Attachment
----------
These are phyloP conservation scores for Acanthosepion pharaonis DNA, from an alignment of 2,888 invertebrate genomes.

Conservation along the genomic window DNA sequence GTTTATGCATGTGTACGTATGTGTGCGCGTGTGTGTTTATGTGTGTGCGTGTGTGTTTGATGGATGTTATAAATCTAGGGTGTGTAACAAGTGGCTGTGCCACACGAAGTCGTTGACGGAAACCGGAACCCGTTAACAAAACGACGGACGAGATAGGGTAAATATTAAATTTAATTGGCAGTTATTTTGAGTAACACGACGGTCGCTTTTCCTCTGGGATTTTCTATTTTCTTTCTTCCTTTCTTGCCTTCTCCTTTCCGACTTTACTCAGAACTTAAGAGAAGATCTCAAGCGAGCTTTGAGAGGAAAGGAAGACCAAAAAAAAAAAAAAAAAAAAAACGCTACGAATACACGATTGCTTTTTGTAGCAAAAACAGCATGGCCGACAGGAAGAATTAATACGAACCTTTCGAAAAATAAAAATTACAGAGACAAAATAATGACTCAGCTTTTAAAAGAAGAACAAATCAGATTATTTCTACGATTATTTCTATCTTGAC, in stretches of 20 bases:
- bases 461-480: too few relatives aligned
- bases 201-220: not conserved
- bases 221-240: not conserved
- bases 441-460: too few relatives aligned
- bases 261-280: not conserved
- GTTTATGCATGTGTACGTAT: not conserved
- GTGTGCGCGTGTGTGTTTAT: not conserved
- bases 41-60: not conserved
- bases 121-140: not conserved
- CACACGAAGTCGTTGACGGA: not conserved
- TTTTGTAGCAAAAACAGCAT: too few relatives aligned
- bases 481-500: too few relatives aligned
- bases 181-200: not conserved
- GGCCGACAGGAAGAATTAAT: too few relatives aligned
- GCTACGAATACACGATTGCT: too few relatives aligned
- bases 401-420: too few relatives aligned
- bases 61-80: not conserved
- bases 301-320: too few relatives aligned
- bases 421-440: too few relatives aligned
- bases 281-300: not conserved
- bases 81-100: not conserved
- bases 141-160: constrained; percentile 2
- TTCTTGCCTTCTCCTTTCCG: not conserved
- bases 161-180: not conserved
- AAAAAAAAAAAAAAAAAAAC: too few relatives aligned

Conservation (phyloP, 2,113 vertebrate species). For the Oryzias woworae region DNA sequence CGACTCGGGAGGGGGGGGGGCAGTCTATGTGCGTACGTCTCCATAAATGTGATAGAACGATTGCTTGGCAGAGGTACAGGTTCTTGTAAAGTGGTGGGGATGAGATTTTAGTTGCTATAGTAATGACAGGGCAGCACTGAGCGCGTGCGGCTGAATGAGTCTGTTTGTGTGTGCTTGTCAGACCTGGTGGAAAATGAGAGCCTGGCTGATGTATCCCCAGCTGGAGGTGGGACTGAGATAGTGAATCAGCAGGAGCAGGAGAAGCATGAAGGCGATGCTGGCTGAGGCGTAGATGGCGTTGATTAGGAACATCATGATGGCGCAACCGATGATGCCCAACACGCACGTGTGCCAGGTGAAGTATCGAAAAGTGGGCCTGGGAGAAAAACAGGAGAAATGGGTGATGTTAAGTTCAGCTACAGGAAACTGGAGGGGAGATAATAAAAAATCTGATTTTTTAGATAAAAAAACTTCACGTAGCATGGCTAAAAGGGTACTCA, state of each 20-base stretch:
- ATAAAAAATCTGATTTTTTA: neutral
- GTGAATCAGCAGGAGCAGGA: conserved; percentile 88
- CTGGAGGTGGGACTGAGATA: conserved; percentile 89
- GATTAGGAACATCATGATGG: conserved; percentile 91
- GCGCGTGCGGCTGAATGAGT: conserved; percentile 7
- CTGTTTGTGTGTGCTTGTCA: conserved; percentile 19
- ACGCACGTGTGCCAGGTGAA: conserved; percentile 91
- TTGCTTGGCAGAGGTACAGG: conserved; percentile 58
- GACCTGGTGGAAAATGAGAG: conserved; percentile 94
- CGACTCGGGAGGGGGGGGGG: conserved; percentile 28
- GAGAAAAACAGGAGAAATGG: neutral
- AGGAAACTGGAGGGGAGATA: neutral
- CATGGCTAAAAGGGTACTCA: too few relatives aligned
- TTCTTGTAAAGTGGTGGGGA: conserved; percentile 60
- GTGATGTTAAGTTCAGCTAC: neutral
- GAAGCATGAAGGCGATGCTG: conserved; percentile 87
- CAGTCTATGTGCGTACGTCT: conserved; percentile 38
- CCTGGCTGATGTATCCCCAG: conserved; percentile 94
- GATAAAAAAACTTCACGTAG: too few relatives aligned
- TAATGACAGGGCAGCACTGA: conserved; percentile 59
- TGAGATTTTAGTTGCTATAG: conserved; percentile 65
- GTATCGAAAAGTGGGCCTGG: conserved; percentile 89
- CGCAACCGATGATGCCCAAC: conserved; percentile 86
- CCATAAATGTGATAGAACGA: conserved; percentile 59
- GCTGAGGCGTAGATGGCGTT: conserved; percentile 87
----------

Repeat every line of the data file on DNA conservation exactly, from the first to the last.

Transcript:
These are phyloP conservation scores for Acanthosepion pharaonis DNA, from an alignment of 2,888 invertebrate genomes.

Conservation along the genomic window DNA sequence GTTTATGCATGTGTACGTATGTGTGCGCGTGTGTGTTTATGTGTGTGCGTGTGTGTTTGATGGATGTTATAAATCTAGGGTGTGTAACAAGTGGCTGTGCCACACGAAGTCGTTGACGGAAACCGGAACCCGTTAACAAAACGACGGACGAGATAGGGTAAATATTAAATTTAATTGGCAGTTATTTTGAGTAACACGACGGTCGCTTTTCCTCTGGGATTTTCTATTTTCTTTCTTCCTTTCTTGCCTTCTCCTTTCCGACTTTACTCAGAACTTAAGAGAAGATCTCAAGCGAGCTTTGAGAGGAAAGGAAGACCAAAAAAAAAAAAAAAAAAAAAACGCTACGAATACACGATTGCTTTTTGTAGCAAAAACAGCATGGCCGACAGGAAGAATTAATACGAACCTTTCGAAAAATAAAAATTACAGAGACAAAATAATGACTCAGCTTTTAAAAGAAGAACAAATCAGATTATTTCTACGATTATTTCTATCTTGAC, in stretches of 20 bases:
- bases 461-480: too few relatives aligned
- bases 201-220: not conserved
- bases 221-240: not conserved
- bases 441-460: too few relatives aligned
- bases 261-280: not conserved
- GTTTATGCATGTGTACGTAT: not conserved
- GTGTGCGCGTGTGTGTTTAT: not conserved
- bases 41-60: not conserved
- bases 121-140: not conserved
- CACACGAAGTCGTTGACGGA: not conserved
- TTTTGTAGCAAAAACAGCAT: too few relatives aligned
- bases 481-500: too few relatives aligned
- bases 181-200: not conserved
- GGCCGACAGGAAGAATTAAT: too few relatives aligned
- GCTACGAATACACGATTGCT: too few relatives aligned
- bases 401-420: too few relatives aligned
- bases 61-80: not conserved
- bases 301-320: too few relatives aligned
- bases 421-440: too few relatives aligned
- bases 281-300: not conserved
- bases 81-100: not conserved
- bases 141-160: constrained; percentile 2
- TTCTTGCCTTCTCCTTTCCG: not conserved
- bases 161-180: not conserved
- AAAAAAAAAAAAAAAAAAAC: too few relatives aligned

Conservation (phyloP, 2,113 vertebrate species). For the Oryzias woworae region DNA sequence CGACTCGGGAGGGGGGGGGGCAGTCTATGTGCGTACGTCTCCATAAATGTGATAGAACGATTGCTTGGCAGAGGTACAGGTTCTTGTAAAGTGGTGGGGATGAGATTTTAGTTGCTATAGTAATGACAGGGCAGCACTGAGCGCGTGCGGCTGAATGAGTCTGTTTGTGTGTGCTTGTCAGACCTGGTGGAAAATGAGAGCCTGGCTGATGTATCCCCAGCTGGAGGTGGGACTGAGATAGTGAATCAGCAGGAGCAGGAGAAGCATGAAGGCGATGCTGGCTGAGGCGTAGATGGCGTTGATTAGGAACATCATGATGGCGCAACCGATGATGCCCAACACGCACGTGTGCCAGGTGAAGTATCGAAAAGTGGGCCTGGGAGAAAAACAGGAGAAATGGGTGATGTTAAGTTCAGCTACAGGAAACTGGAGGGGAGATAATAAAAAATCTGATTTTTTAGATAAAAAAACTTCACGTAGCATGGCTAAAAGGGTACTCA, state of each 20-base stretch:
- ATAAAAAATCTGATTTTTTA: neutral
- GTGAATCAGCAGGAGCAGGA: conserved; percentile 88
- CTGGAGGTGGGACTGAGATA: conserved; percentile 89
- GATTAGGAACATCATGATGG: conserved; percentile 91
- GCGCGTGCGGCTGAATGAGT: conserved; percentile 7
- CTGTTTGTGTGTGCTTGTCA: conserved; percentile 19
- ACGCACGTGTGCCAGGTGAA: conserved; percentile 91
- TTGCTTGGCAGAGGTACAGG: conserved; percentile 58
- GACCTGGTGGAAAATGAGAG: conserved; percentile 94
- CGACTCGGGAGGGGGGGGGG: conserved; percentile 28
- GAGAAAAACAGGAGAAATGG: neutral
- AGGAAACTGGAGGGGAGATA: neutral
- CATGGCTAAAAGGGTACTCA: too few relatives aligned
- TTCTTGTAAAGTGGTGGGGA: conserved; percentile 60
- GTGATGTTAAGTTCAGCTAC: neutral
- GAAGCATGAAGGCGATGCTG: conserved; percentile 87
- CAGTCTATGTGCGTACGTCT: conserved; percentile 38
- CCTGGCTGATGTATCCCCAG: conserved; percentile 94
- GATAAAAAAACTTCACGTAG: too few relatives aligned
- TAATGACAGGGCAGCACTGA: conserved; percentile 59
- TGAGATTTTAGTTGCTATAG: conserved; percentile 65
- GTATCGAAAAGTGGGCCTGG: conserved; percentile 89
- CGCAACCGATGATGCCCAAC: conserved; percentile 86
- CCATAAATGTGATAGAACGA: conserved; percentile 59
- GCTGAGGCGTAGATGGCGTT: conserved; percentile 87